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What Women Really Want: Is Men To Stop Interrupting Us And Suppressing Our Voices

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Do you remember Kabhi Khushi Kabhi Gham’s iconic dialogue? No, I am not talking about “tussi bade mazaakiya ho” or Poo’s “tumhe koi hak nahi banta…” You know how Amitabh Bachchan and Jaya Bachchan’s conversations would start with her attempting to speak a complete sentence and he interrupting it with ‘Keh diya na…bas keh diya.’ Conversation dynamics say a lot about the power-play in a group and turns out, women get spoken over all the time. Mostly, by men, who are in complete denial that such a thing even happens. Manspreading? What manspreading? We barely occupy any space, says a man who spreads himself like jam on butter, but the unappetizing kind.

We’ve heard of the term mansplaining and now it’s very well drilled into our heads. Technically, the men should have become conscious of doing this, but it still happens. Now we have manterruptions because too many men are out there making it difficult for women to put their points across.

“It’s a pretty self-explanatory term, describing a behavior when men interrupt women unnecessarily, which leads to a pretty serious imbalance in the amount of female vs. male contributions in a conversation,” BigThink defines manterruptions.

Men think they don’t interrupt…

If you look up on Reddit or Quora, you will find several comments from men who completely deny this happens. They are saying that interruption is rude in general and that women do it as much as men. “Oh for fucks sake, can we please stop with this stupid trend of grafting the word “man” on rude behaviors. Seriously, it’s idiotic and insultingly gender-biased in a way that makes feminism look petty and sexist. That’s not helping anything! Interrupting during meetings is a sign that your group has sacrificed effectiveness and clarity in the pursuit of informality in the false hope that a relaxed setting will be more productive. The formal rules for conducting meetings exist for a reason,” a user wrote.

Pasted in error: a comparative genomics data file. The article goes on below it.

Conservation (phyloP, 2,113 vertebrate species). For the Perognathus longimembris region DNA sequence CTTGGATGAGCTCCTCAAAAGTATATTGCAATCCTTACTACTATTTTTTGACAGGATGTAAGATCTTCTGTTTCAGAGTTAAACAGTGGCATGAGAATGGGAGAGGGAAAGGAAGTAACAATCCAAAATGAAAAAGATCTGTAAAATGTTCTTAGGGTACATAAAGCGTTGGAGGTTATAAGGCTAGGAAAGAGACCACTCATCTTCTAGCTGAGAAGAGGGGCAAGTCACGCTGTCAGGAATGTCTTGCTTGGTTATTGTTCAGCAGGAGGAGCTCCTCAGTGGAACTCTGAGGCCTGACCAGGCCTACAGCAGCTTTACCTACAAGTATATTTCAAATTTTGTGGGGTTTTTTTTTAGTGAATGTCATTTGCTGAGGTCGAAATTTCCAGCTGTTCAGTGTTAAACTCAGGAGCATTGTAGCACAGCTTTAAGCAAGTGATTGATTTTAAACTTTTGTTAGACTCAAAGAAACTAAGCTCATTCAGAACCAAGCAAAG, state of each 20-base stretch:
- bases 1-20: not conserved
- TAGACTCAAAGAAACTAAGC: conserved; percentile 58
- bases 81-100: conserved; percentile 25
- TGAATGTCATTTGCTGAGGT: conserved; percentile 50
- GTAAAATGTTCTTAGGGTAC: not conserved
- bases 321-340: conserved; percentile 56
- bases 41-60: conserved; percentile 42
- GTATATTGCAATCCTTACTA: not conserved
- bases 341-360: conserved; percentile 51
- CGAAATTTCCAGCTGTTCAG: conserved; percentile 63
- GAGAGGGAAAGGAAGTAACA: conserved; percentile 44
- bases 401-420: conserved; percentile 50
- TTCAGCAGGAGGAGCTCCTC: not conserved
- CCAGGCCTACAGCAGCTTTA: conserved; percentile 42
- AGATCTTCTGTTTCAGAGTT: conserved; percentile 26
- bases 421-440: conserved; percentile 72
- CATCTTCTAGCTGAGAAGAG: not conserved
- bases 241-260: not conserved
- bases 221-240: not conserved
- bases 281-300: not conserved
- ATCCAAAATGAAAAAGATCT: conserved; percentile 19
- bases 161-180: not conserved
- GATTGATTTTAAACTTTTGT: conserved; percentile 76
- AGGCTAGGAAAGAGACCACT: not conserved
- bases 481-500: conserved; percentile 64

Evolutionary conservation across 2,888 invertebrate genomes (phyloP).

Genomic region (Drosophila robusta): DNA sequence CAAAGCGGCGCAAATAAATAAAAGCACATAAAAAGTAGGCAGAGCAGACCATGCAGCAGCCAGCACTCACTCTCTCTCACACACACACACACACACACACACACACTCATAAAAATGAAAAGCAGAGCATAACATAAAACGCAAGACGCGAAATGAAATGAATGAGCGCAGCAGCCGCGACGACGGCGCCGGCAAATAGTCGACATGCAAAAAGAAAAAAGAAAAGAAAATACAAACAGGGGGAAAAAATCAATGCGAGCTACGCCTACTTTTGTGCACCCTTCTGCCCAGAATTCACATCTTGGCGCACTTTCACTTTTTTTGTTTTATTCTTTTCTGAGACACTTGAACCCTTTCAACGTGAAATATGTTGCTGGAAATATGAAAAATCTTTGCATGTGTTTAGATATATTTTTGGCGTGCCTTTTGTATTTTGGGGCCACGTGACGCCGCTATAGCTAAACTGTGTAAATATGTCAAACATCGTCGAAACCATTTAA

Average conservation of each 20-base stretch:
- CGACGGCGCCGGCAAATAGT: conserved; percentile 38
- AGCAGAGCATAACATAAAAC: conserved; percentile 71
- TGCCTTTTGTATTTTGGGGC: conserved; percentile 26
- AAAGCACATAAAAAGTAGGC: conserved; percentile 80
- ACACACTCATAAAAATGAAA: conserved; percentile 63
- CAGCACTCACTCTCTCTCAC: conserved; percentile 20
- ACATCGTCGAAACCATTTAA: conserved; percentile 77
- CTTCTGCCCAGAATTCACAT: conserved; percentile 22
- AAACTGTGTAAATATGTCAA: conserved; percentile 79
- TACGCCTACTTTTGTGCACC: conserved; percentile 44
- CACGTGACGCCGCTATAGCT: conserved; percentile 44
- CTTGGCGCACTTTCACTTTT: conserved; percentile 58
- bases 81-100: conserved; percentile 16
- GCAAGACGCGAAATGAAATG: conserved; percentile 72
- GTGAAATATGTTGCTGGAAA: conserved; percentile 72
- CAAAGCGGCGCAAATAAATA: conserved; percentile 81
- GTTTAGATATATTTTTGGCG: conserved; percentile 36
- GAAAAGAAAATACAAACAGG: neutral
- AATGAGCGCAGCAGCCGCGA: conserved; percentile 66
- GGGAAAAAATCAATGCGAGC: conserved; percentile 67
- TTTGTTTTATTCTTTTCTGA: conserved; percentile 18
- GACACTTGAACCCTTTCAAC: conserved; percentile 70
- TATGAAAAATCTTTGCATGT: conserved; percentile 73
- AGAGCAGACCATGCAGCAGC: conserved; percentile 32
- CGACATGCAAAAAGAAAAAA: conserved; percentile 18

Meanwhile, a super-polite software engineer from India wrote, “You get interrupted frequently, if you talk non sense and rubbish, so if women are often interrupted by men, then women are more likely to speak rubbish things. So the problem is not men. it’s women. So, yeah incompetent women creating stupid words like ‘Manterruption’, ‘Mansplaining’, to mask their own incompetence is not a new thing. So, women STFU if you got nothing to say.”

“I’ve been in more than a few meetings where women were essentially ignored, which goes slightly beyond just the rudeness of interrupting and not something I’ve ever seen happen to men,” a woman wrote on Quora.

“One time, I alerted a male colleague to his tendency to interrupt me. While he seemed to acknowledge is, he complained to our boss, who then admonished me for “keeping track” and “perpetuating hostilities.” So I just stopped talking at meetings unless someone spoke to me directly and asked for my input (rarely happened). THEN the boss admonished me for “throwing a tantrum.” I was in my late 20s at the time, a grown-ass woman, and was just sick of being interrupted and talked over. To this day, this is one of those things that will just set me off. Fortunately, it doesn’t happen as often anymore, but it definitely does happen,” a woman wrote on Reddit.

Earlier I had written about how being interrupted in conversations, again and again, can be detrimental to one’s relationship. Well, the guy I was dating had this terrible habit of not letting me finish one sentence, which is excusable sometimes but when it happens often, it deteriorates the quality of our communication. Even though I told him that he does this and it’s rude, it continued.

So when I was reading all these comments, for a moment I wondered, is it really not gendered? Maybe I don’t speak over people and maybe my female friends don’t do that either. Maybe some men I met are just ill-mannered and it has nothing to do with gender dynamics. I really did try to see their perspective. This is why I dug deeper to find out if there are any studies on this subject. Turns out, all these men who claim it’s got nothing to do with gender are in denial. It’s convenient for them to acknowledge what is truly happening. If they were that woke, they would probably not be suppressing women’s voices.

But science says it’s very much happening